Loud noise from traffic, heavy machinery, a neighbour’s music or noisy work environments can present the biggest challenge for HSPs

If you’re an HSP then you’ll probably be used to comments like ‘you’re too sensitive’, ‘don’t be shy’, ‘what’s wrong, there’s nothing to be afraid of’, ‘you stick to yourself too much’, or ‘stop over-thinking things’. These are very damaging comments because they are invalidating; HSPs cannot change who they are. Telling an HSP to stop being so sensitive is like telling someone to stop being so tall.

They often have inquisitive minds reflect deeply and are introspective from an early age. They are easily affected by other people’s moods and so they may seem ‘overly sensitive’ to criticism or conflict. They may struggle to perform under pressure and will often try to avoid upsetting situations. They are conscientious and concerned for the welfare of others, and sensitive to the emotions of those around them they make attentive and thoughtful

type of survival strategy, being observant before acting

You are also more easily overwhelmed. If you notice everything, you are naturally going to be overstimulated when things are too intense, complex, chaotic, or novel for a long time.

This trait is not a new discovery, but it has been misunderstood. Because HSPs prefer to look before entering new situations, they are often called “shy.” But shyness is learned, not innate. In fact, 30% of HSPs are extroverts, although the trait is often mislabeled as introversion. The upside though is a vivid imagination and a depth of understanding that comes from paying too much attention.

 

They’ve often been told to stop being so sensitive or to toughen up. 

They agonise over decisions: as well as having great attention to detail, being more aware of consequences they also worry about upsetting others. “But they tend to make very good decisions in the end,” says Dr Aron.

 

*They’re people pleasers: because they’re so sensitive to criticism they tend to overcompensate. 

*They feel other people’s pain: “HSPs tend to have incredible empathy and will worry about others a lot and be in tune with how they’re feeling,” says Dr Aron. 

 In 1991 Dr. Aron made a breakthrough discovery: an innate trait of high sensitivity.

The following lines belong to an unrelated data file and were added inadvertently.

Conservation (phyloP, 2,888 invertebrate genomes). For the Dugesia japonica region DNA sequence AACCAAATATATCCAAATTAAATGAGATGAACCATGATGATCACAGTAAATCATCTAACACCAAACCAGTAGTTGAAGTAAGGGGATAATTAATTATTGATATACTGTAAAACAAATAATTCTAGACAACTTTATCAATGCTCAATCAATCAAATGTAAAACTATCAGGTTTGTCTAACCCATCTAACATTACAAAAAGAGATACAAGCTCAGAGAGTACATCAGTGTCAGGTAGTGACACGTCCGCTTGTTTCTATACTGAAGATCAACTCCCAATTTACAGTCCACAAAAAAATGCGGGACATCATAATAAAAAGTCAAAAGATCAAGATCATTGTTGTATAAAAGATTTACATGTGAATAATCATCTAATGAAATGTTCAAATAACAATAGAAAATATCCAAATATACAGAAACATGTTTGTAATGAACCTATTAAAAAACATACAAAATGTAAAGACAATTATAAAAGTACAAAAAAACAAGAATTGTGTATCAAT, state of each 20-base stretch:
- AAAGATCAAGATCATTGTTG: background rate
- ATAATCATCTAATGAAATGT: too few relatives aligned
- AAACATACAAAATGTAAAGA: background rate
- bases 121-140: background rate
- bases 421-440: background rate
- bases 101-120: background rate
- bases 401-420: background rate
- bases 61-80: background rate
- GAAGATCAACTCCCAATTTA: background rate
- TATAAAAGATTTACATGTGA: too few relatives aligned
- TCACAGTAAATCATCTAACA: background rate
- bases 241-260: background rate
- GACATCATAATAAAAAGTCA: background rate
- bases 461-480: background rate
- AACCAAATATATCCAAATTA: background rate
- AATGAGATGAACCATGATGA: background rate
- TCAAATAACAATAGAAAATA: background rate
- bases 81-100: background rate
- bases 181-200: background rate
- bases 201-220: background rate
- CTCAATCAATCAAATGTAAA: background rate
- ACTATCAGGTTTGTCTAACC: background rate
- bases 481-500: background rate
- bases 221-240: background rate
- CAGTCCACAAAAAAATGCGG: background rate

“Since then, her international bestseller “The Highly Sensitive Person” has been translated into 17 languages and her research is published in top-tier peer reviewed journals such as The Journal of Personality and Social Psychology and Brain and Behaviour, as well as replicated and extended by other scientists

 

ALL HSPs are creative, by definition.

“Many have squashed their creativity because of their low self-esteem; many more had it squashed for them, before they could ever know about. But we all have it, as I will explain.”

She points out: “One of the best ways to make life meaningful for an HSP is to use that creativity.”

“The simplest definition of creativity is the putting together of two or more things that no one (but YOU) would think to put together.”

“That is, something creative is something original. Usually we add that it is creative if it expresses a new meaning, provides a fresh insight, or proves useful.

“And we usually think of something creative as planned rather than chance, a conscious act, although that is not as important, because very little is chance.

“Usually it is the result of the unconscious or ‘serendipity’ after a person has worked on it awhile.”

“HSPs are all creative by definition,” Aron adds, “because we process things so thoroughly and notice so many subtleties and emotional meanings that we can easily put two unusual things together.

Being highly sensitive probably increases our vulnerability to anxiety. I’m sure that has been the case for me, and I have had varying degrees of anxiety for most of my lif

several successful historical figures were highly sensitive, such as Albert Einstein, Martin Luther King, and Steve Jobs.  I see this as great news, because it means us sensitive types aren’t inherently disadvantaged.